The Devil in Green

I’ve been reading again, which is just excellent news as far as I’m concerned. Reading is like a litmus test of my state of mind. No idea how long it will last, but I certainly enjoy reading, so we’ll see. It means less EQ time, but I’m not sure that’s so bad. The main problem will be avoiding the ‘must finish just this chapter even though it’s 3am’ syndrome.

It should probably have a name that syndrome. Perhaps it does, but it should have a single word that describes it. Like ‘lating’ or ‘onreading’ or ‘freading’ or something.

book coverAnyway, I wanted something pretty fast paced, reasonably short and by an author I knew I enjoyed to try and pick up the reading bug again, so I picked out Devil in Green by Mark Chadbourn. It’s the first of his second series of real-world-falls-into-myth books, and I really enjoyed the first three. This is what I thought of the first series (The Age of Misrule). The second series (The Dark Age) promises to be just as entertaining.

Once again, Chadbourn returns to the world after the fall, when the borders between our reality and the other realities are breached, and what was myth has now become truth. The story picks up sometime after the events of the first series, with people attempting to deal with the world as it now stands, and in particular with the Church trying to re-assert itself. With the original 5 Brothers and Sisters of dragons ‘indisposed’, Existence is forced to find another group of would-be-heroes.

What follows is a claustrophobic story based on 3 different locations, with a small cast, and a tight focused story arc. There isn’t as much humour as I recall in the first series giving the first book of this series a very bleak and stark feeling to it. This is underpinned by the arrival of a Gormenghast style Gothic structure, which only adds to the bleak enclosed feeling that I’m sure is an intentional part of the story.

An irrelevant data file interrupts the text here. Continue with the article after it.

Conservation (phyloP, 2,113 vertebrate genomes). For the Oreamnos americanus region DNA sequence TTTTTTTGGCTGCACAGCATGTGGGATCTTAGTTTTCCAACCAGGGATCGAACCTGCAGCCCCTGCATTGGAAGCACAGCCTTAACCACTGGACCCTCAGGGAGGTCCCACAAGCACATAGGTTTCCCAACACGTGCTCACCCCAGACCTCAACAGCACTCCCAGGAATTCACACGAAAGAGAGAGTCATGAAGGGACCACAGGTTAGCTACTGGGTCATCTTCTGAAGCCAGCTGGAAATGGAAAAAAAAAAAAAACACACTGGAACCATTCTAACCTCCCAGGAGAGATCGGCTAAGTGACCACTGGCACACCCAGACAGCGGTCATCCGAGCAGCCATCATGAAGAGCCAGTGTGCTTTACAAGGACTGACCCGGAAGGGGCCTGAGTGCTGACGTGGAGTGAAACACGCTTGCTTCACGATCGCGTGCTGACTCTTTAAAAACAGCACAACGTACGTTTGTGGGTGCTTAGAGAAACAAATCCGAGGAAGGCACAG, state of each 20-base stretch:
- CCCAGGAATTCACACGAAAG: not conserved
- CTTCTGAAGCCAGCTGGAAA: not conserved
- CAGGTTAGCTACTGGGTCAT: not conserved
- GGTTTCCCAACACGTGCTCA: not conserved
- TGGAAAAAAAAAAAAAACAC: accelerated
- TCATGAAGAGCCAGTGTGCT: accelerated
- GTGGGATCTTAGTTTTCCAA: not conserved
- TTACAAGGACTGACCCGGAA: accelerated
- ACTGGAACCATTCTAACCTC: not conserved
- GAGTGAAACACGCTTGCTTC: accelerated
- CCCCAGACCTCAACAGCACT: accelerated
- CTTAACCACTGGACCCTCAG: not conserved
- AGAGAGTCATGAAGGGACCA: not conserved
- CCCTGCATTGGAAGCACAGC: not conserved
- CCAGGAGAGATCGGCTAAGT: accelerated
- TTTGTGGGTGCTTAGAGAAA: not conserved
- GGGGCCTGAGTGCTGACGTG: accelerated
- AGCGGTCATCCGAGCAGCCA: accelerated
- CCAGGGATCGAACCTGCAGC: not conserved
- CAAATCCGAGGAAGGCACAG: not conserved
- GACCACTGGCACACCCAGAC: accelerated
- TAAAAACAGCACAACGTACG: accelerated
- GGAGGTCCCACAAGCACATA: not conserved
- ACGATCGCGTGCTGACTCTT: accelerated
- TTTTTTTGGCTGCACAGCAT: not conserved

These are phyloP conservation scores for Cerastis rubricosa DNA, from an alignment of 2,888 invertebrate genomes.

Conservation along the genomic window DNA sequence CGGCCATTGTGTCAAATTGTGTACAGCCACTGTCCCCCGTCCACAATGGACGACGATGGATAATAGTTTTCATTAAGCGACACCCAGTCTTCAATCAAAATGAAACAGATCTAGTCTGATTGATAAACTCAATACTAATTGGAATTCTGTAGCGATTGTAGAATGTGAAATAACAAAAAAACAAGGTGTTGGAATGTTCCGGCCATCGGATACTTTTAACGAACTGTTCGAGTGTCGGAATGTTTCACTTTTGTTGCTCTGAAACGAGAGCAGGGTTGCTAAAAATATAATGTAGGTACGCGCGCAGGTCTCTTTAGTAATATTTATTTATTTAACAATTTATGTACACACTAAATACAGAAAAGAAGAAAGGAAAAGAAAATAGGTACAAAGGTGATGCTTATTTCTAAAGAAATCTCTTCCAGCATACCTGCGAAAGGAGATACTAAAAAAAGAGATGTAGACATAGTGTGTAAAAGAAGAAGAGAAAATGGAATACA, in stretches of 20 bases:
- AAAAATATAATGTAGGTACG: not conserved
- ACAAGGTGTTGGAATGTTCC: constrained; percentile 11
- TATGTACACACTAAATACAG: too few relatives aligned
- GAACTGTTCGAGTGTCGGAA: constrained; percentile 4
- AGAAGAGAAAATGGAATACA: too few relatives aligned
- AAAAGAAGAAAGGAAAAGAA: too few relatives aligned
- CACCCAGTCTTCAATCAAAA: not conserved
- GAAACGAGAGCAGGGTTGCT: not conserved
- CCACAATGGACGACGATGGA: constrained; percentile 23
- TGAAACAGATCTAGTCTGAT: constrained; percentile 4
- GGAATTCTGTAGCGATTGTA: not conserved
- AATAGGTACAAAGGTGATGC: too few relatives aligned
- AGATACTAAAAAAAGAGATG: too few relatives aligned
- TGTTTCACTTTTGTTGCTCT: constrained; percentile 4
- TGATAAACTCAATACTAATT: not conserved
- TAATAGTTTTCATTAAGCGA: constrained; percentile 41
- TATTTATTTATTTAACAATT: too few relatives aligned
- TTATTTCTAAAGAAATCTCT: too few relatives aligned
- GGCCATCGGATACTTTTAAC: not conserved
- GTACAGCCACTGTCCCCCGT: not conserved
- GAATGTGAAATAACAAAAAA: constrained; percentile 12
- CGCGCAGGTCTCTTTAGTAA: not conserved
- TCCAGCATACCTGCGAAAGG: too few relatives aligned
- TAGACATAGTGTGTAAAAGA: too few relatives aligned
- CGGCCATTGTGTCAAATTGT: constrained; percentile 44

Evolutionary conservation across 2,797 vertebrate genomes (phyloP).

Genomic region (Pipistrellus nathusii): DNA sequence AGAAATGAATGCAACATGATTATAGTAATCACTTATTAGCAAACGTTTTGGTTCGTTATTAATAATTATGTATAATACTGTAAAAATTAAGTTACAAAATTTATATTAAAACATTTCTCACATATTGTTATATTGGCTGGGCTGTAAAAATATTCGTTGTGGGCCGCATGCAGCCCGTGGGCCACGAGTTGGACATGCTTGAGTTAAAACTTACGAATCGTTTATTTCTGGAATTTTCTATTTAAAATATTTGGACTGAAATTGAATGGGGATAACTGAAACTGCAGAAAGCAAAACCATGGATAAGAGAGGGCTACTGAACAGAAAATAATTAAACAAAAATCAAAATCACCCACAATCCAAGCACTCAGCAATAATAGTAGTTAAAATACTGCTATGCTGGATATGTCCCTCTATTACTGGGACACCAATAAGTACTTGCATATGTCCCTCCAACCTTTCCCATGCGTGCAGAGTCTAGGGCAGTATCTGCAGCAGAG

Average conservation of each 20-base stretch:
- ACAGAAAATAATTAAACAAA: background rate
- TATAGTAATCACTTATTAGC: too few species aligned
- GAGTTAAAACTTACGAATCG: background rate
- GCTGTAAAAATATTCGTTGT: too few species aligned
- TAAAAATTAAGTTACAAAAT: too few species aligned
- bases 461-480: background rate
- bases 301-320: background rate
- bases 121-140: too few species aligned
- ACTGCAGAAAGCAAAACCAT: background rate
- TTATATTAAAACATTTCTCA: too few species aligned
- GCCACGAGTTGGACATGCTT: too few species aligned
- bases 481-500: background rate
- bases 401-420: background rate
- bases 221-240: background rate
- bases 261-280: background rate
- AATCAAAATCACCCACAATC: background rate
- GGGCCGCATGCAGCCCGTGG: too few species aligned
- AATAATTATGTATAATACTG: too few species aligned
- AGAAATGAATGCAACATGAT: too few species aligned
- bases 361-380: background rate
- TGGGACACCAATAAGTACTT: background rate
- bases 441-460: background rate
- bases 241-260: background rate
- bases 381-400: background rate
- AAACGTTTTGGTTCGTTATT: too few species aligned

Our heroes are flawed, and carry with them their own ghosts, some of which we uncover, and some of which Chadbourn appears to want to hold back from us until perhaps the next book. Mallory is a sarcastic know-it-all who believes in nothing and finds himself fighting to save everything, Miller an innocent believer who needs the Church, and Sophie a hippie-come-witch with a sense of humour to match anything Mallory can come up with. The supporting cast is rich and varied, and deeply British.

Our heroes face a selection of other-worldly dangers, some benign, some overtly evil, and many with the same alien intellect hinted at in the previous books making it impossible to fathom their intent or their feelings for how the Fragile Creature of man should be handled.

The pace is good, and the slow building tension matches the story well. I did find sections of the last two chapters fragmented, and I stumbled through them rather than following the flow of the previous chapters, but it didn’t detract enough to put me off and I’m sure a re-read would smooth out any confusion I was left with.

Overall it’s a good start to the new series, with a bleak feel but just enough heroism and high points to prevent it pulling the reader down into a deep depression. Worth a read, especially if you enjoy your British mythology. Looking forward to the next one, which since the series has been out a little while, we already have upstairs!